asahi shinbun, construction, japan government, permanant housing, public housing

Survey says 10,000 evacuees affected by delayed housing projects in Tohoku, japan daily press (via asahi) 10/11/13

A survey on the progress of housing projects for the victims of the 2011 Great East Japan Earthquake and tsunami revealed that developments are still too slow. More than 10,000 evacuees still have no place to go as government officials are having difficulty in securing lands. There are also not enough public workers to start and complete the project.

Out of the planned 28,017 housing units, more than 30 percent or about 9,000 homes will be delayed. These units, where evacuees will take shelter after leaving their temporary housing by fiscal 2015, are to be distributed to the prefectures of Fukushima, Iwate, and Miyagi. This will leave more than 10,000 evacuees without a place to go.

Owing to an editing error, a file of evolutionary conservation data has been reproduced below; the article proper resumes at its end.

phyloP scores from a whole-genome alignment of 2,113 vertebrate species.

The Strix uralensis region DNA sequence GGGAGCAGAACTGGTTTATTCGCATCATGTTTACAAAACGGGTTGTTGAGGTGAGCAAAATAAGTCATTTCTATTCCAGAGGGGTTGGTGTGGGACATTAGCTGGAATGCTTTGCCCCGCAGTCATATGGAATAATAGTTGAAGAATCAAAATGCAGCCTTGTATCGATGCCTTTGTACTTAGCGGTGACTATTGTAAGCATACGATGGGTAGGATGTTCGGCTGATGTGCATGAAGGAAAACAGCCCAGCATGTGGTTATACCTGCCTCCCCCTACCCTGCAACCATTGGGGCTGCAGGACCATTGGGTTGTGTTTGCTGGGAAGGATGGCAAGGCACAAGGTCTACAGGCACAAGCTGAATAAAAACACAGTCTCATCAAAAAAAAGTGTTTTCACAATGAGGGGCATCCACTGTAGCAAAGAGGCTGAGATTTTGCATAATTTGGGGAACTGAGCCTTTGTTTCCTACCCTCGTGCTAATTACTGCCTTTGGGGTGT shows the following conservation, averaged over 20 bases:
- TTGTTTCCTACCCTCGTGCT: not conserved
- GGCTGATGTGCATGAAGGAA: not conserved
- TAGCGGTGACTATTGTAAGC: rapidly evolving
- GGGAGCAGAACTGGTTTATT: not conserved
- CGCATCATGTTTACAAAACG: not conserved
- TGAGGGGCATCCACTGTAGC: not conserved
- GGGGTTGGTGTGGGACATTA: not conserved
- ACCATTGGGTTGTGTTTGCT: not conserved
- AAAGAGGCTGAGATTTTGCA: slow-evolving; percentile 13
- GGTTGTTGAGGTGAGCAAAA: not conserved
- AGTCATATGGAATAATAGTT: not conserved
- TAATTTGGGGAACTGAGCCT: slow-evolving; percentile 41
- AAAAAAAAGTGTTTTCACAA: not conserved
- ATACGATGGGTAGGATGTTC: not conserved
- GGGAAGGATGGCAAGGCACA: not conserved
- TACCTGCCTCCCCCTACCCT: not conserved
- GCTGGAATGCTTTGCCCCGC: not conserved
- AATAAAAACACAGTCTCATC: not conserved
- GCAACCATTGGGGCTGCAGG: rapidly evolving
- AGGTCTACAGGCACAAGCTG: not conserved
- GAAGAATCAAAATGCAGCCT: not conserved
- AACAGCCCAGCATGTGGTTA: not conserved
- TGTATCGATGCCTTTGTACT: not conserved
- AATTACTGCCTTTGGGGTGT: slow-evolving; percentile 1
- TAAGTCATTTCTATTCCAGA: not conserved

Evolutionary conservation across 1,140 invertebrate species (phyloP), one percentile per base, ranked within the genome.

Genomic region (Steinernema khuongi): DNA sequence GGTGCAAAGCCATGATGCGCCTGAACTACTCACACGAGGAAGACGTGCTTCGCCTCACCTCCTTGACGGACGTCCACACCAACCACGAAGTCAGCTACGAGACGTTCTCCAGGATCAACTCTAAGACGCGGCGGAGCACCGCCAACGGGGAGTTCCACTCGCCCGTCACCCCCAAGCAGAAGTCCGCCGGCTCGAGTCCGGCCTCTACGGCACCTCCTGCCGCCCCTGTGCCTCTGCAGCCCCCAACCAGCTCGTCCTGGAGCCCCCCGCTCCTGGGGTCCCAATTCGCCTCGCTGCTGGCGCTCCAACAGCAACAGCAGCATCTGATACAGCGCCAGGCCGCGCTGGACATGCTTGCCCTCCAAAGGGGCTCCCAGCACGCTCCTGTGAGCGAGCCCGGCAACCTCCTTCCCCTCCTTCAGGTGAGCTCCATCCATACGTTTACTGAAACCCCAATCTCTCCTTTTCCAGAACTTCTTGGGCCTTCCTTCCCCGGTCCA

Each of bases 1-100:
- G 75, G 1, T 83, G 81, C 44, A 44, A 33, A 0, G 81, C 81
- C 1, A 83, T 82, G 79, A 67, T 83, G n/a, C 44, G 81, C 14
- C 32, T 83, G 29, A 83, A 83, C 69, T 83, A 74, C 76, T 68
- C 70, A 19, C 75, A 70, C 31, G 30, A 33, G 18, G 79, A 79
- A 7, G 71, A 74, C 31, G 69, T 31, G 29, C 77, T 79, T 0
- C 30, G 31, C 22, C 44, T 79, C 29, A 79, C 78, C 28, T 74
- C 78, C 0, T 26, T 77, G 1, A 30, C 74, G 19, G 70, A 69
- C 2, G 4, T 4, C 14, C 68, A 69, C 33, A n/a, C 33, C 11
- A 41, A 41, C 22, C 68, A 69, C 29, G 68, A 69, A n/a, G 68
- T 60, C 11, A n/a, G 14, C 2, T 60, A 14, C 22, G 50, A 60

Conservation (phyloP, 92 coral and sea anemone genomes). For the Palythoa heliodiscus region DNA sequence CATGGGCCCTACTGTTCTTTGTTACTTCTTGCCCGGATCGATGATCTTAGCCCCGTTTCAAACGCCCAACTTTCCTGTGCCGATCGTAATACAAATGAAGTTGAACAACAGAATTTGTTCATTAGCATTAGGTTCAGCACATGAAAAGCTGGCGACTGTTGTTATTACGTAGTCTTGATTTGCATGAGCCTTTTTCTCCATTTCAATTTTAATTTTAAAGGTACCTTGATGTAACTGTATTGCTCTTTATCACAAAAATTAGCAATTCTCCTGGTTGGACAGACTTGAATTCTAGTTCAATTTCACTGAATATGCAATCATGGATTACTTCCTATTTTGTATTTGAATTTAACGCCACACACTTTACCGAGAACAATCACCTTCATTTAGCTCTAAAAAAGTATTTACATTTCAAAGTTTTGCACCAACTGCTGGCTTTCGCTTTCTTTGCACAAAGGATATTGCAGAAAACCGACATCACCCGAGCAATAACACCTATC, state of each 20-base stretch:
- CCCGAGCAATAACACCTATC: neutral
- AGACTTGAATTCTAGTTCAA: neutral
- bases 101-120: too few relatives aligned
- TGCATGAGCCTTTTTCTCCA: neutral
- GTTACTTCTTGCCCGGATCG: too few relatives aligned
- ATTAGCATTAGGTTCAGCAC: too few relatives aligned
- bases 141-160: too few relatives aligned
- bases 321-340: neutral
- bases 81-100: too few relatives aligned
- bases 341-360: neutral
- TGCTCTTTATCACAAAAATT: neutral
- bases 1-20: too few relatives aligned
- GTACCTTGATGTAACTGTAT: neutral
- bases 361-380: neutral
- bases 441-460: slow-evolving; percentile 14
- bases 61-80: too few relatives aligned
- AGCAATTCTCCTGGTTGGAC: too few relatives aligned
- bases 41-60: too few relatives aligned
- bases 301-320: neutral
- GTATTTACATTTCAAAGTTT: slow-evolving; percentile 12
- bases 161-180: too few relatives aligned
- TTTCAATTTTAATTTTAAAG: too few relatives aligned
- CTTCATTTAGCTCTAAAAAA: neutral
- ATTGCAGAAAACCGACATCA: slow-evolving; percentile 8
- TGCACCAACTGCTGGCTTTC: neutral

As of the end of August, only 448 units or 1.5 percent of the housing projects have been built in 11 municipalities. However, the Board of Audit said that about 25,000 housing units, or 14.8 percent, are expected to be completed by the end of this fiscal year. By the end of fiscal 2014, only 9,074 units or 32.3 percent are likely to be built in two prefectures and 17 municipalities while the expected number of units to be built by the end of fiscal 2016 is 3,745 or 13.3 percent.

When asked for the reasons of delays, “difficulty in securing land” was found to be the main cause in two prefectures and 16 municipalities. “Shortage of public employees,” also mentioned by 9 municipalities, is another cause of the delay. Complicated and time-consuming procedures, like land acquisition to reclamation and construction, have also been given as causes of delay. According to a city official in Ishinomaki, Miyagi Prefecture, “We have support workers coming from outside the prefecture, but they are not familiar with the area. We can’t even acquire the necessary land.”


About liz

from the u.s., recently moved from kobe to sendai, japan, researching community-based housing recovery after disaster.


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